Tezuka’s first strategy was to rely heavily on high-quality story concepts (luckily something he had in spades). He understood that a good story can save poor animation, where good animation cannot save a poor story. The second was to use a form of limited animation – animating only what was absolutely necessary. Whereas animation for feature films used between 24 and 29 frames of animation per second to give it a smooth unbroken flow, Mushi Productions were forced to use as few as 10 frames per second on occasion. To compensate for this Tezuka stressed an economy of motion. Done well, this can be used to demonstrate both a subtlety of emotion (a tightening of an eye or lip for example) as well as frantic action. The third was construct action sequences in a multi-functional way and to file away every animation cell produced in a large image bank. In this way, Mushi Productions could re-use already completed animation in new ways, thereby allowing more new animated cells to be created each episode. As the stock-image bank grew, so did an increase in the overall quality of the final product.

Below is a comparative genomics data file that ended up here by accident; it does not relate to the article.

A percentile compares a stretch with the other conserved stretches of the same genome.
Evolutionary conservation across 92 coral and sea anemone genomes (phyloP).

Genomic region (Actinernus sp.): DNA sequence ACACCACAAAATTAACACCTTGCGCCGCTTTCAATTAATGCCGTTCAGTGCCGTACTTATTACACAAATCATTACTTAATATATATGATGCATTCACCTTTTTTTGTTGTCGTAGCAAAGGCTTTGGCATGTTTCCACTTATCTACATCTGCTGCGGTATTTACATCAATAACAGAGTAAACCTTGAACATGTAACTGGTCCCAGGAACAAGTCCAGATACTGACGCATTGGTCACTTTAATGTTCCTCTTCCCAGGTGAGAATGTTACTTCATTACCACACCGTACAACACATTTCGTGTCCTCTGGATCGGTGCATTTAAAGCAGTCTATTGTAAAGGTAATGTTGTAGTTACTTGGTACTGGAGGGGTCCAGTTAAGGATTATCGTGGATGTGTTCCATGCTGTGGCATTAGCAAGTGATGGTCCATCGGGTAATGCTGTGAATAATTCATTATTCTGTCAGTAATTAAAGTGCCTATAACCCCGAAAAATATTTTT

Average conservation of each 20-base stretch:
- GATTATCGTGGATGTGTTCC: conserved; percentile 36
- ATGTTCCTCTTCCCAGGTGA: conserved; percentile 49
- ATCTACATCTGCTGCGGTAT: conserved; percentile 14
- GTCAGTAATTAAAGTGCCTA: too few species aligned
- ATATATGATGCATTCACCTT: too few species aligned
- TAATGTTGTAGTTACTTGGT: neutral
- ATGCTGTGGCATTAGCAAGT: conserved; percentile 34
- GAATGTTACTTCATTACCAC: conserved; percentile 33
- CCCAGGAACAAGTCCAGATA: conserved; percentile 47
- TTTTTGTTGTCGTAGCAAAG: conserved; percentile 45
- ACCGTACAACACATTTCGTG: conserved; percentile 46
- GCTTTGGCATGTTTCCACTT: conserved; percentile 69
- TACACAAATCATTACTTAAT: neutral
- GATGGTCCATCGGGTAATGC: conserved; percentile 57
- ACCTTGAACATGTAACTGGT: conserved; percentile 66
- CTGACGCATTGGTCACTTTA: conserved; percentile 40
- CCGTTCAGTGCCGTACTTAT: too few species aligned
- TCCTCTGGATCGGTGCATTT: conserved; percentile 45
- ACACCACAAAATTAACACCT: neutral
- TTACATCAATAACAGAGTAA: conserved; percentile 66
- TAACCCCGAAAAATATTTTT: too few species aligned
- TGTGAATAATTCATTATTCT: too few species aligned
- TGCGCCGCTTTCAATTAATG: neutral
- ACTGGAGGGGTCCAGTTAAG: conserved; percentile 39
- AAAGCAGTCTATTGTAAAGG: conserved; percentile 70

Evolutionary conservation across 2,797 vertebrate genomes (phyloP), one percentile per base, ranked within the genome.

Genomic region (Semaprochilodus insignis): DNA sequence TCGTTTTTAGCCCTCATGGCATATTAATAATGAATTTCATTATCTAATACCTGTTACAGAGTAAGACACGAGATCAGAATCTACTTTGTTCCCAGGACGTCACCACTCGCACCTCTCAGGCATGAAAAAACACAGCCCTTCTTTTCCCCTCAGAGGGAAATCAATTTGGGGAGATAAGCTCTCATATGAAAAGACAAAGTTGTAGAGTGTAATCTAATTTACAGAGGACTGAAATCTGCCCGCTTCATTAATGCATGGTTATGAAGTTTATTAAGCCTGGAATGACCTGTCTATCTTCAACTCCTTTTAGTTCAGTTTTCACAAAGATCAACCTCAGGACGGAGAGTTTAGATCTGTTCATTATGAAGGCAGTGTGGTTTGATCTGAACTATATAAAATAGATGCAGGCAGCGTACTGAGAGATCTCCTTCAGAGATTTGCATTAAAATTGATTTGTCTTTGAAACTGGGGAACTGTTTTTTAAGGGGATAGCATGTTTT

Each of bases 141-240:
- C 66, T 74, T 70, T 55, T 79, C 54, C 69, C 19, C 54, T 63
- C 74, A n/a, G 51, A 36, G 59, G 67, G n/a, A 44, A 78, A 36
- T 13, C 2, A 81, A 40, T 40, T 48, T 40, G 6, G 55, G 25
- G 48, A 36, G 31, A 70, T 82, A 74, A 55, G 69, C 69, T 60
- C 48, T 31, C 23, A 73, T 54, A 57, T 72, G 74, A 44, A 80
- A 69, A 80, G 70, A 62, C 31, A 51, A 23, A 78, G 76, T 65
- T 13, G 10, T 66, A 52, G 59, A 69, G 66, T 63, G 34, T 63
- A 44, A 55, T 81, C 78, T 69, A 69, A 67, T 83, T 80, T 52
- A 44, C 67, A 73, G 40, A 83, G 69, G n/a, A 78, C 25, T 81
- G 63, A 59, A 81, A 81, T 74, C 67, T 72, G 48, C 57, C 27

On January 1, 1963, Astro Boy (1963-66) hit the airwaves on the Fuji TV network and was an instant hit, capturing nearly 40% of the audience. It also touched off a wave of licensed (as well as unlicensed) children’s toys and other associated products – with the benefits of commercialization invested back into the show to offset the production costs. Astro Boy (1963-66) was so successful that when a buyer for the American giant, National Broadcasting Company (NBC), who was traveling in Japan at the time, saw it, he was convinced that it must have been produced by an American company. Surprised to learn it was being produced in Japan, he contacted Mushi Productions and Tezuka was soon on his way to the United States of America – his first trip abroad. He signed a deal with NBC in New York, and Astro Boy hit the American airwaves in September 1963.